Claire Delon1*, Corinne Galy-Lacaux1, Dominique Serça1, Ndiobo Camara2, Eric Gardrat1, Idrissa Saneh3, Rasmus Fensholt4, Torbern Tagesson4, Valérie Le Dantec5, Bienvenu Sambou2, Cheikh Diop2, Manuela Grippa6, Eric Mougin6.
1 Laboratoire d’Aerologie, Université de Toulouse, CNRS, UPS, France, * Claire.firstname.lastname@example.org
2 Institut des Sciences de l’Environnement, Université Cheick Anta Diop, Dakar, Sénégal
3 Centre de Recherche Zootechnique, Dahra, Sénégal
4 Institute of Geography, University of Copenhagen, Copenhagen, Danemark
5 Centre d’Etudes Spatiales de le BIOsphère, Université de Toulouse, CNES, CNRS, IRD, UPS, France
6 Geosciences Environnement Toulouse, Université de Toulouse, CNES, CNRS, IRD, UPS, France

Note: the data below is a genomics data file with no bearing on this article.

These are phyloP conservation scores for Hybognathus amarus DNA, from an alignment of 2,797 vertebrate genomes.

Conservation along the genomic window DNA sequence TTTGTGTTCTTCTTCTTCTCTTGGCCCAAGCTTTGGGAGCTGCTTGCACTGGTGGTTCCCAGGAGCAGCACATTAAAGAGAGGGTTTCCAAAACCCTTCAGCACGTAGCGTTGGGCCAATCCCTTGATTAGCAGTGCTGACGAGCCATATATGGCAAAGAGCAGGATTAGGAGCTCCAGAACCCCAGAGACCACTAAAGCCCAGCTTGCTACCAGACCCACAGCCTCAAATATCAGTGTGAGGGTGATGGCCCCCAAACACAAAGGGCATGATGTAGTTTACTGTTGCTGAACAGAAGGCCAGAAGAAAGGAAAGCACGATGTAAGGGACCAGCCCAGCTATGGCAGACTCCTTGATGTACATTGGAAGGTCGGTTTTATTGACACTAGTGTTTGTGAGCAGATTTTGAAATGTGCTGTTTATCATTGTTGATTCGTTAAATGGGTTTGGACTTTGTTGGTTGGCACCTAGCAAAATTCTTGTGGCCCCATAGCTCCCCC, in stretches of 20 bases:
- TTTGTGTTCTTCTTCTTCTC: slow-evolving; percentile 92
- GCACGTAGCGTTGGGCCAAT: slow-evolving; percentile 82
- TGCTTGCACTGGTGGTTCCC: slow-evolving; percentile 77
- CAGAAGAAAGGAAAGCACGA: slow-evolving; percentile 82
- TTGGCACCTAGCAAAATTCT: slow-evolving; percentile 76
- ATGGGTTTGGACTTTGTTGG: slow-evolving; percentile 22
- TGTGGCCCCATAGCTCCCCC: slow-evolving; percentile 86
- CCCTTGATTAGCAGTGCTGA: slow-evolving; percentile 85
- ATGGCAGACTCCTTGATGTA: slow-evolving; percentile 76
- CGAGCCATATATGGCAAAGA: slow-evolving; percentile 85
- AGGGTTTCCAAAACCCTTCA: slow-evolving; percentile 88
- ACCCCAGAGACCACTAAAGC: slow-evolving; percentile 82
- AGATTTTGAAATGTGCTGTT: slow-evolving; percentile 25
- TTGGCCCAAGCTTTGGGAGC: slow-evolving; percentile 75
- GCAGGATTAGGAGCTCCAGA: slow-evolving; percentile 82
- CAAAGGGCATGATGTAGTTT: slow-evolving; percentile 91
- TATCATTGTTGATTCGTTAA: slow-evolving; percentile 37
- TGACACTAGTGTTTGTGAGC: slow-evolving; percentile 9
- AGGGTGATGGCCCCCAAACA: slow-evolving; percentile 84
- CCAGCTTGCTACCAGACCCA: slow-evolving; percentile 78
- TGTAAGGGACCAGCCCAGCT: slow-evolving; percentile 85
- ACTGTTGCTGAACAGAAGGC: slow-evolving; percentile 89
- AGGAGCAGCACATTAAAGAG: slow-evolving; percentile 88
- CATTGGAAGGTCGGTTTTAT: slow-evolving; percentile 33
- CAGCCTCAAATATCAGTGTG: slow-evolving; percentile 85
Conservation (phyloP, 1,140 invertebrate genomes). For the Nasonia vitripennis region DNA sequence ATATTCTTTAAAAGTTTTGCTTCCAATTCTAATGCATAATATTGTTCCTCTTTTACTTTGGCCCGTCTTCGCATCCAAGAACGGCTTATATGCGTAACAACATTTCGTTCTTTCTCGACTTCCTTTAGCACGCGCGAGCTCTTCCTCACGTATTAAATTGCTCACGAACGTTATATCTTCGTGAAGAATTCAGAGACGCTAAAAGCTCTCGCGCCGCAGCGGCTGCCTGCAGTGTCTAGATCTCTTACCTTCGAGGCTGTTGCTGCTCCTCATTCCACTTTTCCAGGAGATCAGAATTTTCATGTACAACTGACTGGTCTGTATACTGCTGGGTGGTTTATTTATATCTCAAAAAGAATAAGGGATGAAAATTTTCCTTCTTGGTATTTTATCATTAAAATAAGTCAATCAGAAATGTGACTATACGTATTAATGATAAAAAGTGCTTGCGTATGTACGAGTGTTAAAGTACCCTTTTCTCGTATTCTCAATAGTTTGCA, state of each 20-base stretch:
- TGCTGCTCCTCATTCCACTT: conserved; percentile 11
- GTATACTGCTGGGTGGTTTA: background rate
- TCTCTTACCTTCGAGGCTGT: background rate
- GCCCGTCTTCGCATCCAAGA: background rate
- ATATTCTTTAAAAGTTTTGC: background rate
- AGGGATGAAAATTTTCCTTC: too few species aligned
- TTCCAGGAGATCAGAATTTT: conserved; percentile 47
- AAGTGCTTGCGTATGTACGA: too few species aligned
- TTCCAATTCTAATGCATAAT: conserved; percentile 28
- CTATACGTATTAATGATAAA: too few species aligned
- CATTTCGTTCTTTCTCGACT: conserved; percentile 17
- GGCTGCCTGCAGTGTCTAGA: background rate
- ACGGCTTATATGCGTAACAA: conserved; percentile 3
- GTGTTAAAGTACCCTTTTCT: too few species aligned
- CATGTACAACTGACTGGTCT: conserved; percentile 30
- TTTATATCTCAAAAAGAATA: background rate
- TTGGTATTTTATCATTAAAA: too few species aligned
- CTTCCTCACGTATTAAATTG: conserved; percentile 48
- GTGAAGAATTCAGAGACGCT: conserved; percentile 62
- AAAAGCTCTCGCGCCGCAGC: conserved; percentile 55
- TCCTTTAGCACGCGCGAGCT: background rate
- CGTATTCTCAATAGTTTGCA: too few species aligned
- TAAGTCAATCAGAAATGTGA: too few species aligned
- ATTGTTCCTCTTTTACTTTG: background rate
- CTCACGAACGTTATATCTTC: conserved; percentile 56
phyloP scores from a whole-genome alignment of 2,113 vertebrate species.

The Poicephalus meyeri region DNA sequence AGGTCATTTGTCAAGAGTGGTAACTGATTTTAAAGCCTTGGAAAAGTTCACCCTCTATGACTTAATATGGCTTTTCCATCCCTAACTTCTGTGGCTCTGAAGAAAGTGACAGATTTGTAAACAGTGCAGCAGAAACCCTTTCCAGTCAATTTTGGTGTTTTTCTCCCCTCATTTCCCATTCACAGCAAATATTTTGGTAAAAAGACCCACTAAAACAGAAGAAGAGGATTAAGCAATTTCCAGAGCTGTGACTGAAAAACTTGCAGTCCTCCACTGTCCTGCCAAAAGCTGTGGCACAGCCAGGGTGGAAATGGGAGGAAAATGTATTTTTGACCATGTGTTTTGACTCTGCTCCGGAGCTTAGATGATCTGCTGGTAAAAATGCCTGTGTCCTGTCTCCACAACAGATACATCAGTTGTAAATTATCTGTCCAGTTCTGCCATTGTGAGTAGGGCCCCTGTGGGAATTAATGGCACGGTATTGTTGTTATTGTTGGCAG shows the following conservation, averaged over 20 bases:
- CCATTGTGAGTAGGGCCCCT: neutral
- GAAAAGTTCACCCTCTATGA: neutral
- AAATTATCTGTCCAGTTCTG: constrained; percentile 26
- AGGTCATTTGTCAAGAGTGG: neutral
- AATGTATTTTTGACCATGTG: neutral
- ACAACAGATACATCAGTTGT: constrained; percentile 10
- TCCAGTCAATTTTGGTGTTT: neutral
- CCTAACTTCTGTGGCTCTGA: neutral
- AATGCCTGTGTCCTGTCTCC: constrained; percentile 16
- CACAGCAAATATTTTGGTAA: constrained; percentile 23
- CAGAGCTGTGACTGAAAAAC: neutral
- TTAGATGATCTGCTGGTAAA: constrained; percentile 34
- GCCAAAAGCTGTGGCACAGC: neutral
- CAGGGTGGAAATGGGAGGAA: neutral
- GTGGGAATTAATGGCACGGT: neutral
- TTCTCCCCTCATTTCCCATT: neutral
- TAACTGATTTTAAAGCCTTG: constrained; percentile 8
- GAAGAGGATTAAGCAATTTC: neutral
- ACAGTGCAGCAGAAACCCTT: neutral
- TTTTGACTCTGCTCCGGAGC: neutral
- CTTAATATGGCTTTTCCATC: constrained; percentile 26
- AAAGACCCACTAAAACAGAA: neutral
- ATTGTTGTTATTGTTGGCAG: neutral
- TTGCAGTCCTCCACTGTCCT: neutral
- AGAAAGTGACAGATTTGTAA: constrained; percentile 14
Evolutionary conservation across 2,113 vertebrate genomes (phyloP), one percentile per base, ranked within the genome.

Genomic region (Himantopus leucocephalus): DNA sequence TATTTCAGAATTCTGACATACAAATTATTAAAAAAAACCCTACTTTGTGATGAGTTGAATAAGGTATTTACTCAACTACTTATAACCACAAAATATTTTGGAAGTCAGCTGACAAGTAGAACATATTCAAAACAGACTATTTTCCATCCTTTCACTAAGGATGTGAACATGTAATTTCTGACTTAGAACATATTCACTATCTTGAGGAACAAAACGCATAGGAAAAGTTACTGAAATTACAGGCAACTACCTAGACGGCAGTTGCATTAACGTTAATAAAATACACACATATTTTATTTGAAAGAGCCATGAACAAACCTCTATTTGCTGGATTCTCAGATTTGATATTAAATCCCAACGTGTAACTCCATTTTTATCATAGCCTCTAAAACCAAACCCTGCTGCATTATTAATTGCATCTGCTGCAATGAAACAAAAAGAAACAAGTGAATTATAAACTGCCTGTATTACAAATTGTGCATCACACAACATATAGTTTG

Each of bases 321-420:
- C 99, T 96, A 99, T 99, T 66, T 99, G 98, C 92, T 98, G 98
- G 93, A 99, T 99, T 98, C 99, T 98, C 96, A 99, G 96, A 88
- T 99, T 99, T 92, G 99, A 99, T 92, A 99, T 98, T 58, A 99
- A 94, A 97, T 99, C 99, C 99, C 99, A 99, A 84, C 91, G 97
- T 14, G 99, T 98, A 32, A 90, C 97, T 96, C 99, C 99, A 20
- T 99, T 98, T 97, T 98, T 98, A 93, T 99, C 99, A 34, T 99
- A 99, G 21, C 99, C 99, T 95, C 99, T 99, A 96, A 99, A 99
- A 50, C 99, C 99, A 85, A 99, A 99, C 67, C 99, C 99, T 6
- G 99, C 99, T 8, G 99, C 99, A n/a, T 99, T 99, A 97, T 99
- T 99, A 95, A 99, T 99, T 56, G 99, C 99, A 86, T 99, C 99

This paper presents a comparison between measurements and model predictions of biogenic nitric oxide emissions and respiration (CO2 emissions) from soils in a Sahelian grazed ecosystem in Senegal (Dahra site, 15.2°N, 15.2°W). Nitric oxide (NO) and CO2 emissions are large at the beginning of the wet season when the first rains fall on dry soils (pulse emissions), due to microbial and biological processes reactivated in the soil when moisture conditions are favourable. The model shows a correct representation of pulses of NO and CO2, but underestimates fluxes in the drier periods between rain events and after the wet season. We hypothesize that in the drier periods the model over-predicts the death rate of microbes, involving a lag between mineral N content availability and N emissions. Spatial heterogeneity of soil and vegetation characteristics and presence of livestock also involve differences between modelled and measured fluxes.